Benton v. State, WD

Decision Date31 October 1989
Docket NumberNo. WD,WD
PartiesBrook BENTON, Appellant, v. STATE of Missouri, Respondent. 40493.
CourtMissouri Court of Appeals

Joseph H. Locascio, Sp. Public Defender, Kimberley K. Kellogg, Asst. Sp. Public Defender, Kansas City, for appellant.

William L. Webster, Atty. Gen., Breck K. Burgess, Asst. Atty. Gen., Jefferson City, for respondent.

Before CLARK, P.J., and LOWENSTEIN and BERREY, JJ.

LOWENSTEIN, Judge.

Brook D. Benton appeals a jury conviction of robbery in the second degree and sentence of fifteen years as a persistent offender and denial, after hearing of his Rule 29.15 claim. Benton presents three claims of trial court error: 1) denial of his equal protection claim based on Batson v. Kentucky, 476 U.S. 79, 106 S.Ct. 1712, 90 L.Ed.2d 69 (1986); 2) violation of his sixth amendment right to call witnesses on his own behalf; and 3) violation of his sixth amendment right to present evidence on his own behalf.

On July 16, 1987 at approximately 11:45 a.m., Wendy Paradis and Terry Gilmore, two employees of TG & Y--McCrory's were walking to the Central Bank of Kansas City to deposit $1339.74. The money was in a locked bag concealed by a manila envelope. As they neared the bank and noticed they were being followed, Paradis gave the money to Gilmore to carry to the bank. After they walked past appellant Benton, he began walking behind them. Gilmore sped up but was confronted by a second individual who said "Give me the money." After Gilmore resisted, Benton and three others succeeded in wrestling the money from him, then ran away.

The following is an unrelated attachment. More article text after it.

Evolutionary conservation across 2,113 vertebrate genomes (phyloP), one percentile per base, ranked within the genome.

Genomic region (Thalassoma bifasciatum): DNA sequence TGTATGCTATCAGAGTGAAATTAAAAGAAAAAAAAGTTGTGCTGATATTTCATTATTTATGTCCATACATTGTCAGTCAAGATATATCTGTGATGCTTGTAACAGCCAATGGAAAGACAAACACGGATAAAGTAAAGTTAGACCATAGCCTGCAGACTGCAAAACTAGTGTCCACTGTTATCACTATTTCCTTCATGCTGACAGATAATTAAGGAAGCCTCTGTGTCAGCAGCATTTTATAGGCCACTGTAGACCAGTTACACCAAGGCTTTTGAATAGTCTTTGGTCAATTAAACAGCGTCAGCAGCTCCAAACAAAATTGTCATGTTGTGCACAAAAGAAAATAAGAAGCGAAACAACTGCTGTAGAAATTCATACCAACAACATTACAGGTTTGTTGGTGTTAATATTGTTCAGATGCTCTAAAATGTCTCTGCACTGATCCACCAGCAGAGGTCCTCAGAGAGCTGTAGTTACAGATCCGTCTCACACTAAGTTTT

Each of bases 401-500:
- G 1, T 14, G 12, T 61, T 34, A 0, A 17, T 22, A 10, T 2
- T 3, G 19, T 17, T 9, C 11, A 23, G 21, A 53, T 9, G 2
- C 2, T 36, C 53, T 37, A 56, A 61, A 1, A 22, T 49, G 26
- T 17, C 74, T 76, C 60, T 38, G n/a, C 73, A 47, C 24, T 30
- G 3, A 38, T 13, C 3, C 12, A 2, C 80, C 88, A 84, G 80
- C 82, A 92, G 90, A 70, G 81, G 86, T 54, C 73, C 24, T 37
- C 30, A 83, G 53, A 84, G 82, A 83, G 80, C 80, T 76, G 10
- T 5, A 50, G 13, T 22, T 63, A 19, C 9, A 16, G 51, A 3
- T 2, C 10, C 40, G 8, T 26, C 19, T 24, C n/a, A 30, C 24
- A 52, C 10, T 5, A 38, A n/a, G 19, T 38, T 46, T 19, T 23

Paradis gave a description of Benton to the police. On August 29, 1987 she saw Benton at a Texas Tom's half a block away from the bank. She called the police at TG & Y--McCrory's and, while waiting, Benton walked past then stopped to wait for a bus. The police arrived and arrested him.

BATSON CLAIM

A reviewing court may not reverse a trial court's decision as to whether the prosecutor discriminated in the exercise of his peremptory challenges unless that finding is clearly erroneous. State v. Griffin, 756 S.W.2d 475, 482 (Mo. banc 1988). A finding is clearly erroneous when, although there is evidence to support it, the reviewing court is left with the definite and firm conviction that a mistake has been committed. State v. Rogers, 753 S.W.2d 607, 609 (Mo.App.1988). The reviewing court must give deference to the trial court's opportunity to judge the credibility of witnesses, State v. Sproling, 752 S.W.2d 884, 886 (Mo.App.1988), and if the trial court's decision is plausible in light of the record reviewed in its entirety, a reviewing court may not reverse it even though convinced that had it been sitting as the trier of fact, it would have found differently. Rogers, supra.

Benton, a black male, asserts the trial court should have quashed the jury because the prosecutor used four peremptory challenges to exclude blacks from the jury in violation of Missouri Constitution, Article I, Section 18(a) and the equal protection clause of the United States Constitution.

In Batson v. Kentucky, 476 U.S. 79, 106 S.Ct. 1712, 90 L.Ed.2d 69 (1986), the United States Supreme Court established the following standards used to determine whether prosecutors exercised their peremptory challenges in a racial discriminatory manner:

To establish [a prima facie case], the defendant first must show that he is a member of a cognizable racial group ... and that the prosecutor has exercised peremptory challenges to remove from the venire members of the defendant's race. Second, the defendant is entitled to rely on the fact ... that peremptory challenges constitute a jury selection practice that permits [discrimination]. Finally, the defendant must show that these facts and any other relevant circumstances raise an inference that the prosecutor used that practice to exclude the veniremen from the petit jury on account of their race....

* * * * * *

Once the defendant makes a prima facie showing, the burden shifts to the state to come forward with a neutral explanation for challenging black jurors.... [However,] the prosecutor's explanation need not rise to the level justifying exercise of a challenge for cause....

Batson, 106 S.Ct. at 1723. The burden of persuasion always lies with and never shifts from the defendant. Sproling, supra.